May I first say what a great pleasure it is to ask my right hon. Friend—and she will always be my friend—this question? Will she say—[Interruption.] Sorry, that was an emotional moment, Mr Speaker; I hope you will forgive me. Will she outline the real advantages that CPT—whatever the bloody thing is called—[Interruption.] Whatever the ruddy thing is called. Will should outline the benefits of membership, and will she perhaps also say what sort of difference it will make to our trading relationship with the United States, which is also a member?
I thank my very dear hon. Friend for that question. He is right to point to the benefits of joining this trading bloc: 99.9% of all UK goods are eligible for tariff-free access, it will increase wages in this country, and obviously it will help our relationships with other nations outside the bloc. The UK moving to the accession process will encourage and strengthen other like-minded free-trade nations around the world to co-operate and do more together, and to reform the World Trade Organisation.
Those very same benefits will also apply to Northern Ireland, and the hon. Gentleman will know that we are providing extra support to help with the particular export opportunities, including for services, that are so strong in Northern Ireland. We are determined not only with this accession, but with the other FTAs we are doing, that all businesses can benefit, because that is obviously our end goal.
I pay tribute to my right hon. Friend for a fantastic, brave, clean campaign for the leadership of the Conservative party and to be Prime Minister.
As a passionate Brexiteer, does my right hon. Friend agree that being a force for good in the world for free trade is an absolutely honourable goal and one that the UK should promote at every opportunity?
I thank my right hon. Friend. I am amazed to find myself here this morning given my reported work ethic, but here I am.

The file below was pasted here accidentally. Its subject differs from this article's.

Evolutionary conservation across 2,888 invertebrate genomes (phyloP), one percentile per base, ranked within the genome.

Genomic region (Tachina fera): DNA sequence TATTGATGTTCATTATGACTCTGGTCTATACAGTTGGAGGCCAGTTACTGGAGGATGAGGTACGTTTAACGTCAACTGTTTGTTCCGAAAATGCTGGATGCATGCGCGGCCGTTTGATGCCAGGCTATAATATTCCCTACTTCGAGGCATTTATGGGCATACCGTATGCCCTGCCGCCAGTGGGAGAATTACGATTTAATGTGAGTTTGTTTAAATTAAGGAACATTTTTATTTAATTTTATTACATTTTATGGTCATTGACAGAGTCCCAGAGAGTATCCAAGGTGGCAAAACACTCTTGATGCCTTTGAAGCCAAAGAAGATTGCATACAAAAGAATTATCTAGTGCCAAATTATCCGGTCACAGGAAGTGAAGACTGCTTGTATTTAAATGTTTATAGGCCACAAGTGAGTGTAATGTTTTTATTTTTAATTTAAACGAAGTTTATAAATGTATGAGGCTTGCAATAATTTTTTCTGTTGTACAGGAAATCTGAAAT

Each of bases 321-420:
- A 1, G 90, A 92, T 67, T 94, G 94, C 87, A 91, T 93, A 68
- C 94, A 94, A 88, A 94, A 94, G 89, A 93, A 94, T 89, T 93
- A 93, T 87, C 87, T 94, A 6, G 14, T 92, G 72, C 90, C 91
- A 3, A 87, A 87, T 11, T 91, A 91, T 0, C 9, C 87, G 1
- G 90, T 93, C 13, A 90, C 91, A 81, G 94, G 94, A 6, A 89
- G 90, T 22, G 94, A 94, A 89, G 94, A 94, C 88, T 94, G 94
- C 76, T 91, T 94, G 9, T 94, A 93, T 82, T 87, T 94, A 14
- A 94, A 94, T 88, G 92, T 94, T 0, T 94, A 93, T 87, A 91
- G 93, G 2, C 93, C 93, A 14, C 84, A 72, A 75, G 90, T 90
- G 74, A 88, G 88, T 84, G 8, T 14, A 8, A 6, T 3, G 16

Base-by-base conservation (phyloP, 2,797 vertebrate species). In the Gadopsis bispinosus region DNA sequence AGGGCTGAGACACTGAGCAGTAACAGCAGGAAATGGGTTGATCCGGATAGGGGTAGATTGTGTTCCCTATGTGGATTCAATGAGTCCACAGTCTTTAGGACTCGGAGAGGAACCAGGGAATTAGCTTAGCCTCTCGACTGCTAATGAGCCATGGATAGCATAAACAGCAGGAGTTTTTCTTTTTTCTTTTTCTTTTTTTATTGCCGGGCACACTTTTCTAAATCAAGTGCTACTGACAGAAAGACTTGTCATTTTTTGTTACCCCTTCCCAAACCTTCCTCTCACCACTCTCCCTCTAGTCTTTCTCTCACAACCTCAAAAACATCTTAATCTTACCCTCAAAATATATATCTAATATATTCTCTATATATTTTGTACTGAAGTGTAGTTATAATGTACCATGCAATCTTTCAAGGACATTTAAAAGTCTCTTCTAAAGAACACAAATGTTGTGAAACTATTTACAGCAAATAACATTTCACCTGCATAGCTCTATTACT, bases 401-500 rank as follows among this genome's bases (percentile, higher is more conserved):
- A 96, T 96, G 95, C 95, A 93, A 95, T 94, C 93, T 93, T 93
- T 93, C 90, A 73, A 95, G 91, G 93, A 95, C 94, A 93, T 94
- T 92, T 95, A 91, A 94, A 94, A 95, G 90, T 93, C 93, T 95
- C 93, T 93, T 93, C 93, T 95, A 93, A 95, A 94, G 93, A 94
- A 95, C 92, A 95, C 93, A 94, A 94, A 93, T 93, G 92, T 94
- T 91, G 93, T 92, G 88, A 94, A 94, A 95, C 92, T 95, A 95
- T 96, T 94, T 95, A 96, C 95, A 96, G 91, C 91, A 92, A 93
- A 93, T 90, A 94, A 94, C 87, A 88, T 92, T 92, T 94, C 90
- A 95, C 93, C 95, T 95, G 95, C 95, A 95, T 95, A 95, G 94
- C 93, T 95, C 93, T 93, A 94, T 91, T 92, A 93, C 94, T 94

My right hon. Friend is absolutely right that the UK, a G7 nation, leaving the regulatory orbit of the EU is an international event. It gives us a huge opportunity, alongside nations like the United States, to set out our view of the world and of capitalism and to fight for the things we believe in.
Environmental campaigners have raised concerns that joining the CPTPP would put our deforestation commitments at risk because it drops generic trade tariffs. What assurances can the Minister provide that our trade deals will not put our environmental commitments at risk?
I would point to the forestry programmes that this nation has funded—some more than 30 years old—in parts of the world that are covered by this trading bloc. This country has an important history under successive Governments of protecting not only our own environment but that of other nations. I ask the hon. Lady to point those programmes out to any of her constituents who are concerned.
From swerving eight invitations to attend the International Trade Committee to avoiding bringing a debate with a vote to this Chamber before ratification, we have seen a truly shameless attempt from the Department for International Trade to dodge to any form of scrutiny of the trade deal with Australia. With the UK now negotiating membership of the CPTPP, I have a simple question: will the Minister promise that this House will be granted a full and timely debate before any deal is ratified—yes or no?
I will ask my right hon. Friend the Secretary of State to set out any parliamentary business and timetable for any future trade agreements. We have clearly committed to a particular process. For my part, every time the International Trade Committee or other body of this House has asked me to go before it, I have. That is the attitude of the ministerial team, and we will continue to do that.